For some months, the Government has indicated that it might seek to bring before the House proposals to extend into Syria participation by British aircraft in airstrikes as part of the Global Coalition to counter ISIL. At present, the UK is participating in airstrikes against ISIL targets in Iraq but provides only surveillance and intelligence air support in Syria. This report is to inform the Government, and the House, of key issues that we think must be addressed in considering any proposal to extend British airstrikes against ISIL into Syria.
We considered the possible benefits of extending airstrikes into Syria, noting that our witnesses told us that the move would be welcomed by our allies in the Coalition and the region as a sign of commitment to the fight against ISIL. However, our evidence suggested that there were five major areas of risk to consider:
Legal basis: Questions about the legality of the UK’s earlier interventions in the Middle East have dogged its actions for over a decade, and the UK risks further reputational damage if the legal basis for airstrikes in Syria is not clear. The most clear legal basis would be a United Nations Security Council resolution authorising military action, but the Government’s case appears likely to rest more on the collective self-defence of Iraq.
Military challenges: While our witnesses believed that a decision to extend airstrikes into Syria would be welcomed by Coalition allies, they did not consider that it would have anything other than a marginal effect. The UK accounts for a small percentage of airstrikes in Iraq and it was assumed that the total number of assets would remain steady but be used across a wider area. We were told that airstrikes would be unlikely to be effective without reliable allies on the ground to assist with targeting and to move in and take areas that had been attacked, and these would not be easy to find.
Political situation: The fact that there are few reliable counterparts on the ground is a reflection of the extraordinary complexity of the situation on the ground in Syria. Our witnesses described a chaotic and complicated political and military scene. After over four years of civil war, there are thousands of fighting forces in various coalitions and umbrella organisations, with unclear aspirations and shifting alliances. The complex nature of the situation makes it hard to guess the consequences of tackling just ISIL, or to predict what group would take their territory if they were defeated.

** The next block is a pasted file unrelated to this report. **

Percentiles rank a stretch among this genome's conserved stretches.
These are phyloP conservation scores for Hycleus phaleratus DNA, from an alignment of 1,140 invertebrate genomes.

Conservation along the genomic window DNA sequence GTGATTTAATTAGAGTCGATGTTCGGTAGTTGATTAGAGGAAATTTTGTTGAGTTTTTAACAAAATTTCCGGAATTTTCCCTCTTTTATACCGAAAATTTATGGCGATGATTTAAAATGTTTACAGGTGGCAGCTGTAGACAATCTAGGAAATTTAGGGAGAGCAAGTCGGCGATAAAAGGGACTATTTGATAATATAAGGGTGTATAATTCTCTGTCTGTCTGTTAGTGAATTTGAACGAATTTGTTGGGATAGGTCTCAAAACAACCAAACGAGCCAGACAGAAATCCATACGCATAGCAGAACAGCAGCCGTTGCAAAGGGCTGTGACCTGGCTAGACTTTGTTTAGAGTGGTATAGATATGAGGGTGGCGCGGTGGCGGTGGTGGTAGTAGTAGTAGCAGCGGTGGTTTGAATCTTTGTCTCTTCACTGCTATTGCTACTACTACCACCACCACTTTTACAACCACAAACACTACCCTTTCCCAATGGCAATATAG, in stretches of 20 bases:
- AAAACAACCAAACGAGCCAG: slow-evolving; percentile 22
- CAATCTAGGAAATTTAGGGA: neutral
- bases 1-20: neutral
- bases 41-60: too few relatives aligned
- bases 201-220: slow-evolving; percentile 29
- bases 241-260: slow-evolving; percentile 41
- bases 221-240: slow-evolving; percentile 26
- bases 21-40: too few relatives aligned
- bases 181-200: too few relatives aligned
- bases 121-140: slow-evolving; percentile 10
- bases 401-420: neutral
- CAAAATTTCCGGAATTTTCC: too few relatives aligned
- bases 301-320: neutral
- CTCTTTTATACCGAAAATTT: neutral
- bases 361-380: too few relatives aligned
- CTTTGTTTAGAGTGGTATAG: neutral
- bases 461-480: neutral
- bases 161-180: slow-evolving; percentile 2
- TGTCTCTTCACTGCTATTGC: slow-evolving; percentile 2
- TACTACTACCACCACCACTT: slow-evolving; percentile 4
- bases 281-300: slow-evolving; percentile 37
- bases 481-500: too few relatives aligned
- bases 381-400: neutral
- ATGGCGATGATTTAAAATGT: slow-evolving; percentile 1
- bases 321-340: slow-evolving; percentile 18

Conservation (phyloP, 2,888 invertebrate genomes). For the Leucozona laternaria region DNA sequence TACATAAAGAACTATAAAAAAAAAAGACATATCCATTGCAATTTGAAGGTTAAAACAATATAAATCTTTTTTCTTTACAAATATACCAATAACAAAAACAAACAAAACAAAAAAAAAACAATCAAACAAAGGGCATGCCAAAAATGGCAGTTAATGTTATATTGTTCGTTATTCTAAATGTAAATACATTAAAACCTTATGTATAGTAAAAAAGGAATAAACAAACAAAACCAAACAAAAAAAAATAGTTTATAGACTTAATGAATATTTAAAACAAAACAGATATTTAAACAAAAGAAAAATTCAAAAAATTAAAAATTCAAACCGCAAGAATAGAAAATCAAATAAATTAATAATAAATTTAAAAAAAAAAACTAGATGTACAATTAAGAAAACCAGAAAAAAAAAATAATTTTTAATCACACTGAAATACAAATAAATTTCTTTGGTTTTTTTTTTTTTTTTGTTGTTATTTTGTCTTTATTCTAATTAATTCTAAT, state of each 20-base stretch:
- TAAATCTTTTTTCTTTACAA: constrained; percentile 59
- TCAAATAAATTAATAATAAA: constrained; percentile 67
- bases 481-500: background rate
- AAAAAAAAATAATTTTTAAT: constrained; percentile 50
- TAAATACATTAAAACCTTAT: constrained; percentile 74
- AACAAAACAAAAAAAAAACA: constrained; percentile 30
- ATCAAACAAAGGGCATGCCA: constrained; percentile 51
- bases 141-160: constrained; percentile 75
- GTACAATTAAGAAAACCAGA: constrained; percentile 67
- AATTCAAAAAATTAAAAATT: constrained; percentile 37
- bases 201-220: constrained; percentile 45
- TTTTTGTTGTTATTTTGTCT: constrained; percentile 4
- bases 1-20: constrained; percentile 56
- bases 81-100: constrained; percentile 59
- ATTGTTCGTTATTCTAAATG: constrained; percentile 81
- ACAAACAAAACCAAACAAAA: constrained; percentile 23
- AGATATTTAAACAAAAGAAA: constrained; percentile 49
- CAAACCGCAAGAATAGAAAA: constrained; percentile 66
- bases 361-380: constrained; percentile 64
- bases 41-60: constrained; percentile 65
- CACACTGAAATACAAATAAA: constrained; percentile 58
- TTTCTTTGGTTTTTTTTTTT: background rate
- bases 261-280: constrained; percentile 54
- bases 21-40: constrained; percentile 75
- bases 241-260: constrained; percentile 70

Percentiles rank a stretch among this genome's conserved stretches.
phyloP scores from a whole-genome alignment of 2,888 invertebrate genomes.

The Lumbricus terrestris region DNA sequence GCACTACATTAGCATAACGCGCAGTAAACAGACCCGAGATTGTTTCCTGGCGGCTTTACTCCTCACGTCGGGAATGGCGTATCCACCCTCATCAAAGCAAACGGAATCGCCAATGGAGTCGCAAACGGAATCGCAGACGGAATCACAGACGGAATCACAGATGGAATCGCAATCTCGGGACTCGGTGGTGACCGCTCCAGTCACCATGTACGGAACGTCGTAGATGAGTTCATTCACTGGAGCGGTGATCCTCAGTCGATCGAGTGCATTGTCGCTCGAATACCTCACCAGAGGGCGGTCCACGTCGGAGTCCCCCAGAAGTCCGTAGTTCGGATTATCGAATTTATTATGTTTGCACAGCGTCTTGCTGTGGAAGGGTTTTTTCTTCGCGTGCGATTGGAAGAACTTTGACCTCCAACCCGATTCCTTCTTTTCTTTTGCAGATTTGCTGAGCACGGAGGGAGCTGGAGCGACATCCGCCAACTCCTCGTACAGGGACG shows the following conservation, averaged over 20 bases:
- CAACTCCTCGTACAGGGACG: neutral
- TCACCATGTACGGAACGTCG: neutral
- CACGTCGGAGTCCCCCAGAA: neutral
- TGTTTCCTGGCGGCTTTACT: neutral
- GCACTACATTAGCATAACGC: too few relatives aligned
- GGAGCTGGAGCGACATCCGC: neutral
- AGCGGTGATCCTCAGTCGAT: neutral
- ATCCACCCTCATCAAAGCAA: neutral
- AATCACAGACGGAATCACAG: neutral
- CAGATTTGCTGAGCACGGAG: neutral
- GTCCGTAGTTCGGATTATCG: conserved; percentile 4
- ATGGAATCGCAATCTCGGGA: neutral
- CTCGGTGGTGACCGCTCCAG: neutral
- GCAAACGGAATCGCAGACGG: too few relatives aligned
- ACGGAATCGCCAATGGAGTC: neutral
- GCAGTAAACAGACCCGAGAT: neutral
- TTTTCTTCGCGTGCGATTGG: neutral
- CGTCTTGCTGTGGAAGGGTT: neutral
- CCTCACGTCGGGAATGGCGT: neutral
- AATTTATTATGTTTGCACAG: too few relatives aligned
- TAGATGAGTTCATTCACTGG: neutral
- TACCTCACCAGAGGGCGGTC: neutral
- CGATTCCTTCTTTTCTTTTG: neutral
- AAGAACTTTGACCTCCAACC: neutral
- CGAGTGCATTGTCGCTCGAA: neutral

International actors: The situation in Syria is complicated still further by the multiple international actors involved on ground, to the extent that many observers now consider the civil war a proxy war as much as an internal conflict. These include Russia and Iran (on the Assad side), Turkey, Saudi Arabia, and Qatar, and the US (on the sides of various different parts of the opposition), creating what one witness called a “multi-layered conflict”. The much more substantial Russian intervention on the side of the Assad regime that started at the end of September 2015 has complicated even further any proposed action in Syria by the UK.
Diplomatic capacity: Several of our witnesses suggested that by participating in military action against ISIL in Syria, the UK would actually compromise its diplomatic capability and its capacity to put pressure on its national and international partners to create a route to a solution to the inter-related problems of ISIL and the Syrian civil war.
In the face of a humanitarian and security catastrophe, there is a powerful sense that something must be done in Syria. We agree that it is a key British national interest to defeat ISIL and we consider this to be a necessary goal for the UK. However, we believe that there should be no extension of British military action into Syria unless there is a coherent international strategy that has a realistic chance of defeating ISIL and of ending the civil war in Syria. We consider that the focus on the extension of airstrikes against ISIL in Syria is a distraction from the much bigger and more important task of finding a resolution to the conflict in Syria and thereby removing one of the main facilitators of ISIL’s rise. We were not persuaded by the Government’s attempts to treat ISIL in Syria and the broader Syrian civil war as separate issues, and note that our witnesses called for a more joined-up strategy to tackle closely interlinked crises.
Finally, we set out seven points on which the Government should provide further explanation before asking the House to approve a motion authorising military action. We are not yet persuaded that it is possible for the Government to provide a satisfactory explanation of these points at present. Until it can, we recommend that it does not bring to the House a motion seeking the extension of British military action to Syria.
Prepared 2 November 2015